Background: The Ministry of Health in Malawi is implementing a pragmatic and innovative approach for the management of all HIV-infected pregnant women, termed Option B+, which consists of providing life-long antiretroviral treatment, regardless of their CD4 count or clinical stage. Our objective was to determine if Option B+ represents a cost-effective option.

Rationale, aims, and objectives: For a successful patient outcome, a high level of adherence to antiretroviral therapy (ART) is needed. A 2008 report in Tanzania indicated poor clinic attendance and a high lost to follow-up rate as major threats to optimal ART program effectiveness.

In developing countries, particularly in Africa, the provision of health services leans heavily towards today’s epidemics, including HIV and AIDS, malaria, tuberculosis and other infectious diseases. This calls for different approaches to the implementation of interventions from a public health perspective.

Background: Mortality and morbidity among HIV-exposed children are thought to be high in Malawi. We sought to determine mortality and health outcomes of HIV-exposed and unexposed infants within a PMTCT program.

The national scale up of antiretroviral therapy in Malawi is based on a public health approach, with principles and practices borrowed from the successful World Health Organization "DOTS" tuberculosis control framework.

Background: Maternal morbidity and mortality among HIV-infected women is a global concern. This study compared mortality and health outcomes of HIV-infected and HIV-uninfected mothers at 18–20 months postpartum within routine prevention of mother-to-child transmission of HIV (PMTCT) services in a rural district in Malawi.

Background: Mother-to-child transmission of HIV (MTCT) remains the most prevalent source of pediatric HIV infection. Most PMTCT (prevention of mother-to-child transmission of HIV) programs have concentrated monitoring and evaluation efforts on process rather than on outcome indicators. In this paper, we review service data from 28,320 children born to HIV-positive mothers to estimate MTCT rates.

Background: High quality program data is critical for managing, monitoring, and evaluating national HIV treatment programs. By 2009, the Malawi Ministry of Health had initiated more than 270,000 patients on HIV treatment at 377 sites.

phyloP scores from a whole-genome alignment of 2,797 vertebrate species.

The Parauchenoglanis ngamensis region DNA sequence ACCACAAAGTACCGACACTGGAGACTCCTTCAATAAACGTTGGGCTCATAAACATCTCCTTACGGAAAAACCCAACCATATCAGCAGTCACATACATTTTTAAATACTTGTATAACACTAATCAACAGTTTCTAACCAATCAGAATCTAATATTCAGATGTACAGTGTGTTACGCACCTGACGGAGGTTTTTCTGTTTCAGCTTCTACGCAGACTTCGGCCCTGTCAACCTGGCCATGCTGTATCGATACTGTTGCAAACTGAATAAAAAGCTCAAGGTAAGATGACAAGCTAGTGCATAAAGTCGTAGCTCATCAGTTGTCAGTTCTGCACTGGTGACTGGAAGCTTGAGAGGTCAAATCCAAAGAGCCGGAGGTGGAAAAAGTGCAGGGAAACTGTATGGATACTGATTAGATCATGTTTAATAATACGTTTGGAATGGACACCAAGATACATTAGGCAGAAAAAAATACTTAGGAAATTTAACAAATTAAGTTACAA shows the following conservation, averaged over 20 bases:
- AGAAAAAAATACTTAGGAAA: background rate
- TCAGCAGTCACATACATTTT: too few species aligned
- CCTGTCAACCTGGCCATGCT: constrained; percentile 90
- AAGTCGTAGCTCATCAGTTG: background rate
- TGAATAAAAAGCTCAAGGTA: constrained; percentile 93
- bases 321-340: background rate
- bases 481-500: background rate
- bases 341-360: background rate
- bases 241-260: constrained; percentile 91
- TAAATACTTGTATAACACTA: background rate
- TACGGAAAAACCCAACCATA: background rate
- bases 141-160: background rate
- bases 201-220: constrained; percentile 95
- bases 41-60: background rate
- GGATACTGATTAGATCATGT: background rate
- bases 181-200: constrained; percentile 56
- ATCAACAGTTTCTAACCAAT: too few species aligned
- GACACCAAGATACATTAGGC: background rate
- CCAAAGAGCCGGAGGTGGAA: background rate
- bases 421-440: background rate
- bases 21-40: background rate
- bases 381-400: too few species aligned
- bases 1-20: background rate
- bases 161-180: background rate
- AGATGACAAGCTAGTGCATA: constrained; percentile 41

Purpose of review: This review focuses on current status, progress, challenges and opportunities in global pharmacovigilance for HIV/AIDS treatment.

Objective: The objective of this review is to produce evidence on the prevalence and trends in the availability of substandard and counterfeit antimicrobials in the global market and its consequences on key public health interventions in developing countries.

In 2004, Malawi began scaling up its national antiretroviral therapy (ART) program. Because of limited treatment options, population-level surveillance of acquired human immunodeficiency virus drug resistance (HIVDR) is critical to ensuring long-term treatment success. The World Health Organization target for clinic-level HIVDR prevention at 12 months after ART initiation is ≥70%.

Treatment as Prevention (TasP) describes HIV prevention methods that use antiretroviral therapy (ART) in both HIV-positive and HIV-negative persons to decrease the risk of HIV transmission.

Positive health, dignity and prevention (PHDP) engages people who know they are living with HIV in prevention. It involves supporting HIV-positive people to learn and practice how to live healthily and minimize the risks of spreading the virus to others.

This technical brief summarizes the latest evidence on PMTCT of HIV in the Southern African region. It presents the current WHO guidance on antiretroviral use in pregnant HIV-positive women: Options A, B and B+. Option B+ is a new development, emerging from experiences in Malawi, which was the focus of much attention at the recent International AIDS Conference.